Orissa (renamed Odisha) is one of India’s less frequented states, as it’s predominantly rural and “off the beaten track”. However, tourist interest in Orissa’s eclectic combination of attractions is growing. Orissa offers picturesque national parks and wildlife, unpolluted beaches, traditional music and dance, temples, handicrafts, tribal culture, and Buddhist relics.
Konark Sun Temple
Designed to be a huge chariot for the Sun God Surya, the intricately carved Sun Temple was constructed in the 13th century. It stands 30 meters high on 12 massive wheels. Erotic carvings similar to those on the Khajuraho temples are a renowned feature. The Sun Temple can be visited on a day trip from either Puri or Bhubaneshwar. However, it’s worthwhile seeing the temple in the late afternoon, after the day trippers have departed, and staying a night in Konark. You’ll appreciate the more peaceful atmosphere. The temple is open from sunrise until sunset.
The capital city of Orissa, Bhubaneshwar is most famous for its temples (there are over 700, mostly devoted to Lord Shiva) including the largest temple in the state — the Lingraj Mandir. The motley collection of caves cut into the hillside on the outskirts of the city are another popular attraction. They were once home to Jain aesthetics. The most interesting ones can be found at Udayagiri (Sunrise Hill). The complex is open from 6 a.m. until 6 p.m. If you’re interested in natural medicine, the ethereal Ekamravan garden of medicinal plants is notable and well worth visiting. DON’T MISS: A sunrise over Udayagiri if you’re an early riser. Numerous music and dance festivals are also held in Bhubaneshwar in January, along with the Adivasi tribal mela.
Puri is located on the beach, but don’t go there expecting a beach paradise. You’ll need to head far away from the center to find an unpolluted patch of sand. Instead, Puri’s appeal lies in its holiness. The imposing Jagannath Temple is only open to Hindus, but the roof of the Raghunandan Library opposite offers decent views. Puri is also a good place to organize tribal tours and day trips. DON’T MISS: The Rath Yatra festival, which takes place in July/August each year. It’s the only occasion when non- Hindus can get to see the temple deities. A mere glimpse of Lord Jagannath on the chariot, or even to touch the chariot, is considered to be very auspicious. A Puri Beach Festival is also held every November.
Raghurajpur Handicrafts Village
With a picturesque green setting amongst tropical trees on the bank of the Bhargavi River, Raghurajpur is not only an attractive Indian village but one where every household is involved in a form of handicrafts. There are just over 100 households and 300 artisans in the village. Many have even won national awards for their work. You can wander around, check out the beautiful painted murals on the houses, chat to the friendly artisans and see them in action — and of course shop! Go there on a day trip from Puri, which is around 15 kilometers away. DON’T MISS: Pattachitra paintings are a specialty in the village, but the artisans make a wide variety of items including alm leaf engravings, stone carvings, wood carvings, and wooden toys.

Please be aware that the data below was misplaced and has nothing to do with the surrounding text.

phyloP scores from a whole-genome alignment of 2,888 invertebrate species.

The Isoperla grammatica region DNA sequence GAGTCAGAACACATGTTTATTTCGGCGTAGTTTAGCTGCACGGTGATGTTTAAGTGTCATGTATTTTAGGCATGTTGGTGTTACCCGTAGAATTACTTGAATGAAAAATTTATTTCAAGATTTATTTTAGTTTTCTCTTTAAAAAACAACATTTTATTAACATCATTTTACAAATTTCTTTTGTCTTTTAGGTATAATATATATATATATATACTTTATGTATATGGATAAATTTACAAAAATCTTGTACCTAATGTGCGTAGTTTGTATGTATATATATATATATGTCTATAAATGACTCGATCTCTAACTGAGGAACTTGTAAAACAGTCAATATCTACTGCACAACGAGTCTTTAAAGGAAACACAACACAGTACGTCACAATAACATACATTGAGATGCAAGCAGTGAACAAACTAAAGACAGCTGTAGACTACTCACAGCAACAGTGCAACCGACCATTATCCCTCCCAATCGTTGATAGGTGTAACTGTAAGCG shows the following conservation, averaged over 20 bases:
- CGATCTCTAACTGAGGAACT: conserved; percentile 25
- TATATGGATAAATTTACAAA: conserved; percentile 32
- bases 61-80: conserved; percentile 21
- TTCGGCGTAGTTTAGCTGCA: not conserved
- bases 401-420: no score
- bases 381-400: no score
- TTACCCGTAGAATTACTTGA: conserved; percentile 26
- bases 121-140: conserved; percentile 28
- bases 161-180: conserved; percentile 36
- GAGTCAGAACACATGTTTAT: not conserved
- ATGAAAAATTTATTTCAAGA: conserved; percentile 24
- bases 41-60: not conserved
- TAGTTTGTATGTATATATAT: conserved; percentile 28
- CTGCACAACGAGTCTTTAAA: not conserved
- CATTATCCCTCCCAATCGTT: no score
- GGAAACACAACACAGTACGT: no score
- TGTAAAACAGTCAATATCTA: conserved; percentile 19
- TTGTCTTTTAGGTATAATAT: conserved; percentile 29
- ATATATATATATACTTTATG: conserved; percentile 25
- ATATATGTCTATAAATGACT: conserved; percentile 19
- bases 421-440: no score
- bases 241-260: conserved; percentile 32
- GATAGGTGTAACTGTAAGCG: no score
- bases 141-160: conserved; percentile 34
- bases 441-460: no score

If you want to spend time amongst nature, head to the remarkable Chilika Lake. Asia’s largest brackish water (a combination of sea and fresh water) lagoon is an ecological wonder spanning around 1,000 square kilometers. It’s full of wildlife, particularly fish and migratory birds from far off lands. There are even dolphins! The Lake also has a number of islands. Grassroutes Journeys offers ecofriendly Chilika Lake camping trips and birdwatching
cruises. Also check out Mangalajodi Ecotourism. DON’T MISS: Exploring Chilika Lake and its various islands by boat. Most departures are from Satapada (where the dolphins are), located at the mouth of the Lake around 50 kilometers from Puri. Other departures are possible from Barkul, Rambha, and Balugaon.
There are more than 60 tribal communities in Orissa. These ancient people with mystical ancient ways dwell in Orissa’s remote, deep forests and hilly interiors. Most of them are in the southwest part of the state. Visiting the tribes can be a fascinating experience, but you’ll need to go on an organized tour. Some tribal areas are quite inaccessible and require permits, and language is also a barrier. Heritage Tours are professional and knowledgeable. Also try community-based Grass Routes Journeys in Puri. During a tribal tour of Orissa, you’ll get to mix with the local tribal people and learn their lifestyles. Tours run for at least five nights/six days, due to the amount of travel involved. Or, travel independently and stay at boutique Chandoori Sai Guest House in the heart of tribal Orissa.
You could be forgiven for not knowing about the sacred Buddhist sites in Orissa (Odisha). After all, they’ve only been excavated relatively recently and are largely unexplored. The sites consist of a series of monasteries, temples, shrines, stupas, and beautiful sculptures of Buddhist images. Their rural setting, amongst fertile hills and paddy fields, is both picturesque and peaceful.
Casuarina trees, sand dunes, and a tide that receeds out for miles all make Chandipur Beach special. This little known beach is the place to come if you want a tranquil beach getaway. Of course, if you’re looking for crystal clear water and golden sand, there are better beaches in India. However, this one is unique! It’s also very safe. Chandipur Beach is readily accessible by train from Bhubaneshwar, and also Kolkata in West Bengal. DON’T MISS: Walking on the huge stretch of seabed when the tide is out. It’s brilliant for beach-combing. Discover small puddles of water with tiny fish, sea shells, and crabs.